We give an example of calculating the number of working days between two dates excluding the weekend days of Wednesday and Thursday and holidays in a given range.

We use the following dataset:

We use the following steps:

1. Select cell D2 and type in the following formula:

=NETWORKDAYS.INTL(B2,C2,5,\$F\$2:\$F\$5)

1. Press Enter key on the keyboard or click the Enter button on the Formula Bar.
2. Double-click the fill handle or drag down the fill handle to copy the formula down the column.

The above formula gives us the total number of days between the start and the end date, while excluding the days that occur on Wednesdays and Thursdays and holidays

## How to Calculate the Number of Custom Workdays Between Two Dates

We can use the NETWORKDAYS.INTL function to calculate the number of custom workdays between two dates.

Custom workdays could be the number of days one works at a part-time job.

### Method #1: Use the NETWORKDAYS.INTL Function to Calculate the Number of Part-time Workdays

We give an example of calculating the number of custom workdays between two dates where an employee works part-time at a job on Mondays and Fridays only.

The dataset below is used in our example:

1. Select cell D2 and type in the following formula:
`=NETWORKDAYS.INTL(B2,C2,"0111011")`

Note: Instead of entering a weekend number in the third argument, we enter a string of seven characters. Each character stands for a day of the week beginning with Monday. Character 1 stands for a non-workday and 0 represents a workday. Therefore “0111011” represents the workdays of Monday and Friday.

1. Press Enter key on the keyboard or click the Enter button on the Formula Bar.
2. Double-click the fill handle or drag down the fill handle to copy the formula down the column.

Note: If we have holidays we want to be excluded from the number of part-time workdays, we can pass the days to the function as the fourth argument.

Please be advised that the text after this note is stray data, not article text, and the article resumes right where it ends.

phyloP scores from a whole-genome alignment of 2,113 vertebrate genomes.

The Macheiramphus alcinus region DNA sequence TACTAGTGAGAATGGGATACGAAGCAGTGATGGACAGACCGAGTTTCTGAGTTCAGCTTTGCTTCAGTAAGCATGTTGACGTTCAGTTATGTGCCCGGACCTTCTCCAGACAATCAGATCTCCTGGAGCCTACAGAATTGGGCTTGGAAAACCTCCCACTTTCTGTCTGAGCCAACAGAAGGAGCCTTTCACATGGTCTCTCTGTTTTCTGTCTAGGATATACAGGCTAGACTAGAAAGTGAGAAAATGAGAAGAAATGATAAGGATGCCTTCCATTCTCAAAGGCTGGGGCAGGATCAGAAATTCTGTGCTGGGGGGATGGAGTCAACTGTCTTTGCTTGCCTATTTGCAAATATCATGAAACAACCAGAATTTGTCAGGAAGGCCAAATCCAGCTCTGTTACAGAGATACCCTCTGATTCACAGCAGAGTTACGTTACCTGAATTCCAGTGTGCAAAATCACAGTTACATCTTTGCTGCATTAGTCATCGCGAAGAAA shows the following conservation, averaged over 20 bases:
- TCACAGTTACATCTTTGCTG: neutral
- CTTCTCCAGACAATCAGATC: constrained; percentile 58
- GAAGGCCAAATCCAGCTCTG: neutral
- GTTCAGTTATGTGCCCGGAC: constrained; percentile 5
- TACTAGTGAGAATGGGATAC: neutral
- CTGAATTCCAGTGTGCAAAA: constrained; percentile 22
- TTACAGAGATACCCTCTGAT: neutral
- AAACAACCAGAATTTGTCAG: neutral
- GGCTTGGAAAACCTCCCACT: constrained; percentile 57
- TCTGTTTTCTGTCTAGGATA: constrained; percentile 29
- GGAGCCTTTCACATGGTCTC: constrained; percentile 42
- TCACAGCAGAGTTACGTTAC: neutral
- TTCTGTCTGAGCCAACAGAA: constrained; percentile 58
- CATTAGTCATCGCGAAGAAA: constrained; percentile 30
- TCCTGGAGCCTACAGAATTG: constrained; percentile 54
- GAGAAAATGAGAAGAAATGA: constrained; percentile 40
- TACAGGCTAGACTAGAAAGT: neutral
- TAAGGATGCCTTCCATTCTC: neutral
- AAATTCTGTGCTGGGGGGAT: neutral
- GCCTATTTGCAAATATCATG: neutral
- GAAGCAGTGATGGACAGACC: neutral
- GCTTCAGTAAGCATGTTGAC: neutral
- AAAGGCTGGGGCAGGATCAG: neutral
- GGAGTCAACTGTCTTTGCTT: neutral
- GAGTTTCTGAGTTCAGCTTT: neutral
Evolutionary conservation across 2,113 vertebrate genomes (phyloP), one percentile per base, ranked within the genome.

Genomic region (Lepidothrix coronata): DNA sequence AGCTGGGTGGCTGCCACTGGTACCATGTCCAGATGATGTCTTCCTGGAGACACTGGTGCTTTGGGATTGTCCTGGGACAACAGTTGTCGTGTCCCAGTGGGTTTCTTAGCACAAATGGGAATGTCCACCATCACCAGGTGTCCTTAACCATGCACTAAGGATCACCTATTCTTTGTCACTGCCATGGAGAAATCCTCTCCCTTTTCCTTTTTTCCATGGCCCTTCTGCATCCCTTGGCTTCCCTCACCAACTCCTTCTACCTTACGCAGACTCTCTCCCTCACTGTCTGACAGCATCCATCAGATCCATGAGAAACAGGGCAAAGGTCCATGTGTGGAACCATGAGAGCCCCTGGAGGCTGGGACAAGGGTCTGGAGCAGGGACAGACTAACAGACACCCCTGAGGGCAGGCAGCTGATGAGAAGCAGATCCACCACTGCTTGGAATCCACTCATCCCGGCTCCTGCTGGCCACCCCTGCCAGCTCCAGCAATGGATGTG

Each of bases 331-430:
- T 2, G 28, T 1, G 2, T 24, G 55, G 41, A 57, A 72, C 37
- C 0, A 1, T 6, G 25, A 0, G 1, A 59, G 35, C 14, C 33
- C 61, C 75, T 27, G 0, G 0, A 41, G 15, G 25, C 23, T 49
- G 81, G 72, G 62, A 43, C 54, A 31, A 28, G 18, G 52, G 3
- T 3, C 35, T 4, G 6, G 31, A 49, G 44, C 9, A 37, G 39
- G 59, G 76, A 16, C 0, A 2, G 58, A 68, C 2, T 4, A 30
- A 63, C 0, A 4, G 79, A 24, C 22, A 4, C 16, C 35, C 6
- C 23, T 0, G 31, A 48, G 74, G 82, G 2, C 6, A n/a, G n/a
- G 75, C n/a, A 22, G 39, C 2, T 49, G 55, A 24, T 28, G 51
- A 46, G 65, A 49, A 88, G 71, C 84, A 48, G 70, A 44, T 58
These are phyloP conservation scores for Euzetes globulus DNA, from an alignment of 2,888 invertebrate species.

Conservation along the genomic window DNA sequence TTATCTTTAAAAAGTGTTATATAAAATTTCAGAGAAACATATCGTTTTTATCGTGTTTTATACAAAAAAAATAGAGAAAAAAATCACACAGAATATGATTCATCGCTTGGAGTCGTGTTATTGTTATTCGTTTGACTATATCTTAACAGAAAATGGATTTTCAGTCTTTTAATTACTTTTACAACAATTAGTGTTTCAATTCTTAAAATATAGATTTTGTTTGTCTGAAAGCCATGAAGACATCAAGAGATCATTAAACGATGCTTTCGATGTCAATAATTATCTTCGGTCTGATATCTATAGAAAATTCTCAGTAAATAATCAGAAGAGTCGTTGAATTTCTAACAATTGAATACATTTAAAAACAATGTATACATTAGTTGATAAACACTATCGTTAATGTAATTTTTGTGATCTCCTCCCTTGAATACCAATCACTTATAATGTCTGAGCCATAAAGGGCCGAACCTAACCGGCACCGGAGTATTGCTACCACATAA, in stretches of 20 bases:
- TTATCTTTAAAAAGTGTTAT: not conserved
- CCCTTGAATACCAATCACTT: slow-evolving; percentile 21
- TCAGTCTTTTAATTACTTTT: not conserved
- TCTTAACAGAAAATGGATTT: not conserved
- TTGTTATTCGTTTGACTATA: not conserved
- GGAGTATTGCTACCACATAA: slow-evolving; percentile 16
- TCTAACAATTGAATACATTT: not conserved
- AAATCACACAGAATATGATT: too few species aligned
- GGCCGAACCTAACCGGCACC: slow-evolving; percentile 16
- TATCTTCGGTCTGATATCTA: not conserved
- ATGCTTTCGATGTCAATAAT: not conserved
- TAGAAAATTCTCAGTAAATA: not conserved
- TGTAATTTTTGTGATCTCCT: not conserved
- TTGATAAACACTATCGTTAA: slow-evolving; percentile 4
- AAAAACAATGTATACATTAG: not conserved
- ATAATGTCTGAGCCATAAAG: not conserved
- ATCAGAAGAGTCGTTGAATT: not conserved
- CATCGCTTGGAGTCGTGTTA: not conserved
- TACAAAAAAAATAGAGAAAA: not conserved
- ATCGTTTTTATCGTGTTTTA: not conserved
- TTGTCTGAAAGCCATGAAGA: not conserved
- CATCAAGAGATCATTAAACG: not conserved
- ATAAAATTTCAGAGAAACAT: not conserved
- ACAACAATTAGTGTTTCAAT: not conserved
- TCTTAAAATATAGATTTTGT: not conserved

### Method #2: Use NETWORKDAYS.INTL Function to Calculate the Number of Fridays (or any other day) Between Two Dates

We can use the NETWORKDAYS.INTL function to calculate the number of specified days of the week between two dates.

Suppose we want to find out the number of Fridays between two dates. We use the following dataset to explain how this can be achieved.

We use the steps below:

1. Select cell D2 and type in the following formula:
`=NETWORKDAYS.INTL(B2,C2,"1111011")`

Note: Instead of entering a weekend number in the third argument, we enter a string of seven characters. Each character stands for a day of the week beginning with Monday. Character 1 stands for a non-workday and 0 represents a workday. Therefore “1111011” represents the workday of Friday.

1. Press Enter key on the keyboard or click the Enter button on the Formula Bar.
2. Double-click the fill handle or drag down the fill handle to copy the formula down the column.

Note: The logic behind the argument of the seven-character string can be applied to calculate the total number of any other day between two dates.

## How to Compute the Overall Number of Weekend Days Between Two Dates

Sometimes we may want to find out the number of weekend days between two dates.

We can use the combination of the DAYS function and the NETWORKDAYS function to calculate the number of weekend days between two dates.

The syntax of these two functions and their arguments have been explained previously in this tutorial.

The dataset below is used in our illustration:

We proceed as follows:

1. Select cell D2 and type in the following formula:
`=DAYS(C2,B2)+1-NETWORKDAYS(B2,C2)`

Note: We add 1 to the days returned by the DAYS function so as to include both the start date and the end date.

The logic of the formula is that the total number of workdays between two dates is subtracted from the total number of days between the two dates (the start date and end date inclusive).

The result is the number of weekend days between the two dates.

1. Press Enter key on the keyboard or click the Enter button on the Formula Bar.
2. Double-click the fill handle or drag down the fill handle to copy the formula down the column.

In this tutorial, I showed you different scenarios where you can use different formulas to calculate the number of days between two given dates.

I covered how you can calculate the total number of days between us start and the end date, or you can calculate only the working days using functions such as NETWORKDAYS and NETWORKDAYS.INTL.

I also covered how to calculate the number of working days when you’re in a part-time job, or you want to only calculate the number of specific days between the two dates (such as the number of Fridays or the number of Mondays between two given dates).

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I am a huge fan of Microsoft Excel and love sharing my knowledge through articles and tutorials. I work as a business analyst and use Microsoft Excel extensively in my daily tasks. My aim is to help you unleash the full potential of Excel and become a data-slaying wizard yourself.